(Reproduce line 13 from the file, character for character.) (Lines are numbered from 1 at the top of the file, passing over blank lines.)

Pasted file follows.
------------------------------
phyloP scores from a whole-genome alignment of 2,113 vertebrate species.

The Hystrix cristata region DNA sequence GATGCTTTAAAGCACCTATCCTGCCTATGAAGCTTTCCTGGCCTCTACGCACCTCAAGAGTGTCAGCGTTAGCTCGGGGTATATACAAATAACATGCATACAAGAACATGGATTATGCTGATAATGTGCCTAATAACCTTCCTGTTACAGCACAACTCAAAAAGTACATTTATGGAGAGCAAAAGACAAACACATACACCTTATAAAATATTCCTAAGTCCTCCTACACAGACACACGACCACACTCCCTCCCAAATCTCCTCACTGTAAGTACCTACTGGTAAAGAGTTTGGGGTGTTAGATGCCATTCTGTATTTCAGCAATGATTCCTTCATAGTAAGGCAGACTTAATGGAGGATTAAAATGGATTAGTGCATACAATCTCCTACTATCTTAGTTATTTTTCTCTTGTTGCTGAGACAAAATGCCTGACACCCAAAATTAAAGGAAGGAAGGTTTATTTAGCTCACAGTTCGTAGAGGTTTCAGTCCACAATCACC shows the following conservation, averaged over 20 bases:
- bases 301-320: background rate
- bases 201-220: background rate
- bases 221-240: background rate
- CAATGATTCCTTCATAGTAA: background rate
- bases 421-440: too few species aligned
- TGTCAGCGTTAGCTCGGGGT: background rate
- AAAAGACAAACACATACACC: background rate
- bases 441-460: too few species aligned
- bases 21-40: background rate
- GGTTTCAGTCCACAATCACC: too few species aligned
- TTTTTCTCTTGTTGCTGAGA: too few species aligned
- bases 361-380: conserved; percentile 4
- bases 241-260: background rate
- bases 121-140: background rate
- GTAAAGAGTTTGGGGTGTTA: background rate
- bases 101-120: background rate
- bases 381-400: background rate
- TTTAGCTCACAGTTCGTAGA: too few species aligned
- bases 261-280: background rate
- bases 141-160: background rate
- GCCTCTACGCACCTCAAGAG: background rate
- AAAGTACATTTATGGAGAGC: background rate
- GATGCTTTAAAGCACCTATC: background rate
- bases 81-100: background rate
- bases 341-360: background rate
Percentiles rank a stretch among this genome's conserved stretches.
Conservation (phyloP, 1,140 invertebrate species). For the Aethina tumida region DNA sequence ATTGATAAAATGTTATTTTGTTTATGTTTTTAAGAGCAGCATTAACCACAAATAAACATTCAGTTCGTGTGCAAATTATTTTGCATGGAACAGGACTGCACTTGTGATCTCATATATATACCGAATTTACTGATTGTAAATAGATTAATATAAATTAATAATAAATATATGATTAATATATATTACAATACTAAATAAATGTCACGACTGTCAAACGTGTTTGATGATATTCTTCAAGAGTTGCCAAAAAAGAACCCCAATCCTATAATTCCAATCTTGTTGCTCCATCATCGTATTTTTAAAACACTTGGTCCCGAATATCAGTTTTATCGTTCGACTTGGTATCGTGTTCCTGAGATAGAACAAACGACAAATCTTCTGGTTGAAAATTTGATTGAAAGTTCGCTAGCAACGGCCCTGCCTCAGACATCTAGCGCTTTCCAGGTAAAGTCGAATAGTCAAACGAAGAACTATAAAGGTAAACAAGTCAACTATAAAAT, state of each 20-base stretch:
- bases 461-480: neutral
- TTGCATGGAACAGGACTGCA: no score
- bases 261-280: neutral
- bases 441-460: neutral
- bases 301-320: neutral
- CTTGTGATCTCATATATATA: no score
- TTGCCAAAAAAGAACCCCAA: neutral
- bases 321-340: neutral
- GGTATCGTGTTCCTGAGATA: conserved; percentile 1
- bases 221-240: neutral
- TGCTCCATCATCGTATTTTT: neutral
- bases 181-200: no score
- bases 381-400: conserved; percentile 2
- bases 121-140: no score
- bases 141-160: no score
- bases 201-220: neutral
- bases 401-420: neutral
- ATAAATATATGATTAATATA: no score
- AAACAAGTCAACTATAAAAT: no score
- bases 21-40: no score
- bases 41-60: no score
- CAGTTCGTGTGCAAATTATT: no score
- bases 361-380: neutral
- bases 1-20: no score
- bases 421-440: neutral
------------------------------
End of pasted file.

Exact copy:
- TTTTTCTCTTGTTGCTGAGA: too few species aligned